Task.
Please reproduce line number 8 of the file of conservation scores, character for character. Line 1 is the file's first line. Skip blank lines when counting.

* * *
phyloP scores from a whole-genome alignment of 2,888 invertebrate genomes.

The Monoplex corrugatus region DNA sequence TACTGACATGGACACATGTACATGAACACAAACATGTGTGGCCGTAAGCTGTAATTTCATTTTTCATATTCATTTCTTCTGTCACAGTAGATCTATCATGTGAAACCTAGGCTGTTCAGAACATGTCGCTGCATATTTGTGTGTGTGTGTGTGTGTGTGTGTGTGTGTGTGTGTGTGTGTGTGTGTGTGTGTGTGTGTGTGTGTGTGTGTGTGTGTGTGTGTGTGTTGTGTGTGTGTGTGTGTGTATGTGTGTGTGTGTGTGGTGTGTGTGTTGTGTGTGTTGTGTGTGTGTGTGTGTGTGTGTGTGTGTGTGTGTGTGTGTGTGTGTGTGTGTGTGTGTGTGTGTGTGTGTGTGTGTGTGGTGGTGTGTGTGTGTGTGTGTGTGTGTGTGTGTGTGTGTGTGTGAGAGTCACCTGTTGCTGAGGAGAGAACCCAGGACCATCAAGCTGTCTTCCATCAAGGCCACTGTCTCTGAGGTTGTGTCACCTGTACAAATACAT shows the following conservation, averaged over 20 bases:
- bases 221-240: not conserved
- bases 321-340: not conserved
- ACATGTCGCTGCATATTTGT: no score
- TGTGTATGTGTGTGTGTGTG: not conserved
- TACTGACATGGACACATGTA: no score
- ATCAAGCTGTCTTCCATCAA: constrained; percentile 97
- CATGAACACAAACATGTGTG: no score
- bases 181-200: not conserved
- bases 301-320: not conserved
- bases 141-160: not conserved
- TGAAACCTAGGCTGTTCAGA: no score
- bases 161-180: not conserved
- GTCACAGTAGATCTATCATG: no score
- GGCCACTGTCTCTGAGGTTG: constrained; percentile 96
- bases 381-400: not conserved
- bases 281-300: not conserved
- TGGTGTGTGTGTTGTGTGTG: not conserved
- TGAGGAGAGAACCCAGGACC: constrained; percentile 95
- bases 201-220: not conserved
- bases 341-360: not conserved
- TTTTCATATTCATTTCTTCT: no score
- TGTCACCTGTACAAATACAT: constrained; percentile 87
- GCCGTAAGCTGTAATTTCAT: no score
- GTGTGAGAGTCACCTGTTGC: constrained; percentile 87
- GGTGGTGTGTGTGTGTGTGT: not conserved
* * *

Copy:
- ATCAAGCTGTCTTCCATCAA: constrained; percentile 97